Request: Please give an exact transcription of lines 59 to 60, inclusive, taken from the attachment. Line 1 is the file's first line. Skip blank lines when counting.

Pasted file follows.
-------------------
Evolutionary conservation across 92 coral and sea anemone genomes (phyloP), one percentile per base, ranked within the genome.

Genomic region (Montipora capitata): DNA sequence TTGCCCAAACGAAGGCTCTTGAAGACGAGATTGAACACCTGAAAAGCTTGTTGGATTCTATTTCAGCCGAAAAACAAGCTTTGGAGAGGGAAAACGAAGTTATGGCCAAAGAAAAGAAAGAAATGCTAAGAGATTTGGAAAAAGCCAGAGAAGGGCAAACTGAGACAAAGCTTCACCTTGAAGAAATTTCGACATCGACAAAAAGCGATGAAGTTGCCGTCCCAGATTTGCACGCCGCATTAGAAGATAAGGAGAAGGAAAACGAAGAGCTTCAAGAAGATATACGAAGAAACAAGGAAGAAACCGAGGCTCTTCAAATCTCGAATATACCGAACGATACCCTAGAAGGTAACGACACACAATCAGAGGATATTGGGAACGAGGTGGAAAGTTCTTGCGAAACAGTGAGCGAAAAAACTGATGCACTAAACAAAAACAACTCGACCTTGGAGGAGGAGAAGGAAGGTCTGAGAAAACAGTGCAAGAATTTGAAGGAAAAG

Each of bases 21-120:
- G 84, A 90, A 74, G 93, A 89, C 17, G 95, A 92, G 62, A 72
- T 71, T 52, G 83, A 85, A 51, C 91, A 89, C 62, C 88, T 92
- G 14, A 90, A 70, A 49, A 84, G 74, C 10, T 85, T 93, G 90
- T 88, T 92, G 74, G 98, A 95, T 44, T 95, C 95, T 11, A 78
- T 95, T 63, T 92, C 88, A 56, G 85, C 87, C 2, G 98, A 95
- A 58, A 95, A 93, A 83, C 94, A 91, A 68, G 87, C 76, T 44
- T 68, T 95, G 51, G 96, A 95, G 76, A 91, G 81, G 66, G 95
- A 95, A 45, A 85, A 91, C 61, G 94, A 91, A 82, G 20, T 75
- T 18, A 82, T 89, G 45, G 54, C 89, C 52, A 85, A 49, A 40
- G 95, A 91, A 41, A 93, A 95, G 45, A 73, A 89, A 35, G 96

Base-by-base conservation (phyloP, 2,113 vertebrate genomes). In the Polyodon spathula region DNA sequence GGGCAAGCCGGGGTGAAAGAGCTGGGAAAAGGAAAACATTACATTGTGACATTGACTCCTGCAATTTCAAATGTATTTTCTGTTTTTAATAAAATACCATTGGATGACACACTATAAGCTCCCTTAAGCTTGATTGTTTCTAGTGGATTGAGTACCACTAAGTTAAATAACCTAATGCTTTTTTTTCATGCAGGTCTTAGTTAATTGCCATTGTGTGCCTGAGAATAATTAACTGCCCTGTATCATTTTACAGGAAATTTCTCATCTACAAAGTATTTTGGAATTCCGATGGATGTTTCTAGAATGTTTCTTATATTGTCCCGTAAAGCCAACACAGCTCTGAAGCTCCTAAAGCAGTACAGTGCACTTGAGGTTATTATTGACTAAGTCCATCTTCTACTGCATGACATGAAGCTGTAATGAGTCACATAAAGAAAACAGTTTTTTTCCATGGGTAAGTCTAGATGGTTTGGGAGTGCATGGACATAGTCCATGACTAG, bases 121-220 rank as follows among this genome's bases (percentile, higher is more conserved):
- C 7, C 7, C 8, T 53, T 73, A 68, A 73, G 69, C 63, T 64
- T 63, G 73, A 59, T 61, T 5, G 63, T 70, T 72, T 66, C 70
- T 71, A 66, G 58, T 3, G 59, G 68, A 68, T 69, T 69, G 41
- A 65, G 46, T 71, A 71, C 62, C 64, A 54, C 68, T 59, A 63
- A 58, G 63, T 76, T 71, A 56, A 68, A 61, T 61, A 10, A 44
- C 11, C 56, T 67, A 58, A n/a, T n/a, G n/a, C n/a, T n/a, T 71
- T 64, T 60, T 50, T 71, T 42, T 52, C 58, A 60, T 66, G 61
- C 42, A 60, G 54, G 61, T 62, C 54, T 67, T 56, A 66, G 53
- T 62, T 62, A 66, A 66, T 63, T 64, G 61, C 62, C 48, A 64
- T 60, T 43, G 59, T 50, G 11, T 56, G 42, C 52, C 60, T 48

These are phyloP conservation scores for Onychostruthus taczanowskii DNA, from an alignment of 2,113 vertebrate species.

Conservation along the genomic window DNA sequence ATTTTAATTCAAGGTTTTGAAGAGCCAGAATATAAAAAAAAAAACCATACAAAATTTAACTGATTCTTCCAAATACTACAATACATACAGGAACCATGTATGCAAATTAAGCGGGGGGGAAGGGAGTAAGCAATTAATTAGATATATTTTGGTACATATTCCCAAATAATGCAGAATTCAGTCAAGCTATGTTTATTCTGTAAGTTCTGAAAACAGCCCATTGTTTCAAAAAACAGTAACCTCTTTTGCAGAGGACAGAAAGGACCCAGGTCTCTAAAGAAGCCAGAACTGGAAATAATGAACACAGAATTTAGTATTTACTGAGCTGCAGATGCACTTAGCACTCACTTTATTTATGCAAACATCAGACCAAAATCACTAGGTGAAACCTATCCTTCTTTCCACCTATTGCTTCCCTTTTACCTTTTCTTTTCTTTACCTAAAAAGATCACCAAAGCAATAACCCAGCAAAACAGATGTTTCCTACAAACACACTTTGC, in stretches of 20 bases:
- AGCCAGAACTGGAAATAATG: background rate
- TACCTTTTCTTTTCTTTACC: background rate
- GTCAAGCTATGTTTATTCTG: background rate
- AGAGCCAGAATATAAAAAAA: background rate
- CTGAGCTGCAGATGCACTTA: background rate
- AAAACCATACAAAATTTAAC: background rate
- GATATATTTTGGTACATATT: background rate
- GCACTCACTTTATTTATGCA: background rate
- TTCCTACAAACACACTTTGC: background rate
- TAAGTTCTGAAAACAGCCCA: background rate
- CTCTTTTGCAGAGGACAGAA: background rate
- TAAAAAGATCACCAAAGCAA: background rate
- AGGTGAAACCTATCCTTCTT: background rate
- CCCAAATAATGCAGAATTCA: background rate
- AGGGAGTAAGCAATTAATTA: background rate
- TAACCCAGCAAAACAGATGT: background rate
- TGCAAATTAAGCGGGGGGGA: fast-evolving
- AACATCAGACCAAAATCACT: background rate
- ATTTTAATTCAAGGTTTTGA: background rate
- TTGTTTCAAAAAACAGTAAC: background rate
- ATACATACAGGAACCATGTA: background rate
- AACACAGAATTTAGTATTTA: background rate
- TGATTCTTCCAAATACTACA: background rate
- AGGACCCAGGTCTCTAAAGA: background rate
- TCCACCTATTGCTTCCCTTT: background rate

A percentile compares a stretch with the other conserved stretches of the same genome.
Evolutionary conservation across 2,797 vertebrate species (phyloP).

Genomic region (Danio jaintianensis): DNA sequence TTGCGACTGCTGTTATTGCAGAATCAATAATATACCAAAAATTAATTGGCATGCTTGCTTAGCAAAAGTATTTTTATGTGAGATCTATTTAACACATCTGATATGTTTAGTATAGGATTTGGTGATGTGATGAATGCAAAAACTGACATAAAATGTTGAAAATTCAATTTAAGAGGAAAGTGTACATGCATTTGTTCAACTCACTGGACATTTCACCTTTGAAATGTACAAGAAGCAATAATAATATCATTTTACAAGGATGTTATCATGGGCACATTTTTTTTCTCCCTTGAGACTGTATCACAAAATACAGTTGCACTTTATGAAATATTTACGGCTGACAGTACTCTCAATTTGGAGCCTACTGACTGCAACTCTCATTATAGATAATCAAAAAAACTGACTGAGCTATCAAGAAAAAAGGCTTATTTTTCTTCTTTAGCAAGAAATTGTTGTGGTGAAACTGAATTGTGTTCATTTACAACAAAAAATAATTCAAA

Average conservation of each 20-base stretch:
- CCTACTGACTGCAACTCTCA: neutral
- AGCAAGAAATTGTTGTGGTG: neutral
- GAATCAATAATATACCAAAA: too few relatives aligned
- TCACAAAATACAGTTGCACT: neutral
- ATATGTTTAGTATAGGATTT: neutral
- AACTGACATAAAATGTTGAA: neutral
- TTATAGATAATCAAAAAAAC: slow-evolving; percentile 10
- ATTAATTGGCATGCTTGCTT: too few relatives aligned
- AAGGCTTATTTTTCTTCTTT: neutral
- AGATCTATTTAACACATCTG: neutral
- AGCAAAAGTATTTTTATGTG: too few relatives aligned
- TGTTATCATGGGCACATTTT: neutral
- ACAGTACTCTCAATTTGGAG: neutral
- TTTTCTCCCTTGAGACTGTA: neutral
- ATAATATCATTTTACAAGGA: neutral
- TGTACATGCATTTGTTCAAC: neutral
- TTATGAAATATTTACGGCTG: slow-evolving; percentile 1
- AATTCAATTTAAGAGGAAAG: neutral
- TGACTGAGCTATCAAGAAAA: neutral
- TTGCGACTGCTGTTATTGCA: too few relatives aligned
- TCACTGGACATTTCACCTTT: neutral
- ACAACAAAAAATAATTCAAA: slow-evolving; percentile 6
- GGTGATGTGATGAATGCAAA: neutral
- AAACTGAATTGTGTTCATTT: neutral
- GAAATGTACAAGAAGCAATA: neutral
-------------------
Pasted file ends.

- TCACAAAATACAGTTGCACT: neutral
- ATATGTTTAGTATAGGATTT: neutral